•  » » 3 years ago, # ^ |   +1 $100_{11}$ is never interpreted as $10 \cdot 11 + 0 \cdot 1$; the digit $10$ is typically represented by $A$.
•  » » » 3 years ago, # ^ |   0 Why it is always optimal to divide the sum into a power of 10.
•  » » » 3 years ago, # ^ |   0 Could you please explain why for the test case "999999 3" the answer "1 1 999997" is better then "800000 100000 99999"? It seems to me that they have the same sum in 11-based system
•  » » » » 3 years ago, # ^ |   +3 They have the same sum, but your submission gets WA on test case 4: $10_{11}+90_{11}=A0_{11}$, but $1_{11} + 99_{11}= 9A_{11}$.
•  » » » » » 3 years ago, # ^ |   0 Oh, I see. Thank you!
•  » » » » » 3 years ago, # ^ |   0 For Problem D, regarding the idea of splitting the least power of 10: "we should split the smallest power 10". I can't seem to make a correct algorithm for input, say: 100 3.I would end up with the 3 following terms: 90, 9, 1.Starting with [100], splitting into [90, 10] and then, take the smallest power of 10, 10, ending up with [90, 9, 1].Have I misinterpreted your words?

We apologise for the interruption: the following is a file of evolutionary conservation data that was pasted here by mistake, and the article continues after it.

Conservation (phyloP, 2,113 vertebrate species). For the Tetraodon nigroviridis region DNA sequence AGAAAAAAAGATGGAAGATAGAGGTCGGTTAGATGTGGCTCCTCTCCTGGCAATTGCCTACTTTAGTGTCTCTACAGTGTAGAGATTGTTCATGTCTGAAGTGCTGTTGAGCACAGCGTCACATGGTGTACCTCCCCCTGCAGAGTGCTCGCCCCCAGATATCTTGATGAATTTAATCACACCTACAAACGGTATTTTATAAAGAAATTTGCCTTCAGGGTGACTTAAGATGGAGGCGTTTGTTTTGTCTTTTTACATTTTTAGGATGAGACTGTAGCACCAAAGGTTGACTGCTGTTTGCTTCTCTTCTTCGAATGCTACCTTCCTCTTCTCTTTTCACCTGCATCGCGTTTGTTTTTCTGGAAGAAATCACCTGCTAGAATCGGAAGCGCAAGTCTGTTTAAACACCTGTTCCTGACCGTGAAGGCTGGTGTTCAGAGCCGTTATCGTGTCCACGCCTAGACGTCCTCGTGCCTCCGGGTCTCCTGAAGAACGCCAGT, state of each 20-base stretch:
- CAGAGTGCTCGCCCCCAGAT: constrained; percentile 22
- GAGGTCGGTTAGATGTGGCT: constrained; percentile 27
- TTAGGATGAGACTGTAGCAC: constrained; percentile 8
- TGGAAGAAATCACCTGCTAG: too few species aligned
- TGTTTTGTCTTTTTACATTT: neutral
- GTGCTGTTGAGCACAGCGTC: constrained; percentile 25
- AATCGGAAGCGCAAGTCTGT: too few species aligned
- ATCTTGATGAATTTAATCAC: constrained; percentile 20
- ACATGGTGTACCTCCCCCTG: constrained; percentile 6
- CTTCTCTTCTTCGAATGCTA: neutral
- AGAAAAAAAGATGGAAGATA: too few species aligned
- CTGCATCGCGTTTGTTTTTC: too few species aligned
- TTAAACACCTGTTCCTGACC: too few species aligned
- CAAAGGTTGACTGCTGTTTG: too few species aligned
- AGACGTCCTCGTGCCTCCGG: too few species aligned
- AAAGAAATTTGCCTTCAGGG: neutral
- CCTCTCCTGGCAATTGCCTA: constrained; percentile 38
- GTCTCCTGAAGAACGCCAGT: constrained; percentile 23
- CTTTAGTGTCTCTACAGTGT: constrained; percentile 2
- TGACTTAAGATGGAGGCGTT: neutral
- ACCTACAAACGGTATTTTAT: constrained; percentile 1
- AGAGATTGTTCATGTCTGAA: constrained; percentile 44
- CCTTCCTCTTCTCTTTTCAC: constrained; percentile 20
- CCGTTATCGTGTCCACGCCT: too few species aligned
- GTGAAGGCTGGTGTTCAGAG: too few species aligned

•  » » » » » » 3 years ago, # ^ |   0 You should only split powers of $10$ when we have no other ways to split any of the numbers: $90_{11}$ can be split as $10_{11}$ and $80_{11}$ still, and so a better answer is $[80, 10, 10]$.When we add them: $80_{11} + 10_{11} + 10_{11} = A0_{11}$. $90_{11} + 9_{11} + 1_{11} = 9A_{11}$. As you can see, we should continue to split all numbers into powers of ten, and as soon as all numbers are powers of ten, then we can take the smallest one.
•  » » » » 3 years ago, # ^ |   0 they are same
 » 3 years ago, # |   +78 After seeing solution to E, I started to wonder what Segment trees can't do.Maybe it can even end world hunger in O(nlogn)??
 » 3 years ago, # |   0 Someone please link memoisation based Dp solution for problem C. Mine is giving wrong answer at test 5.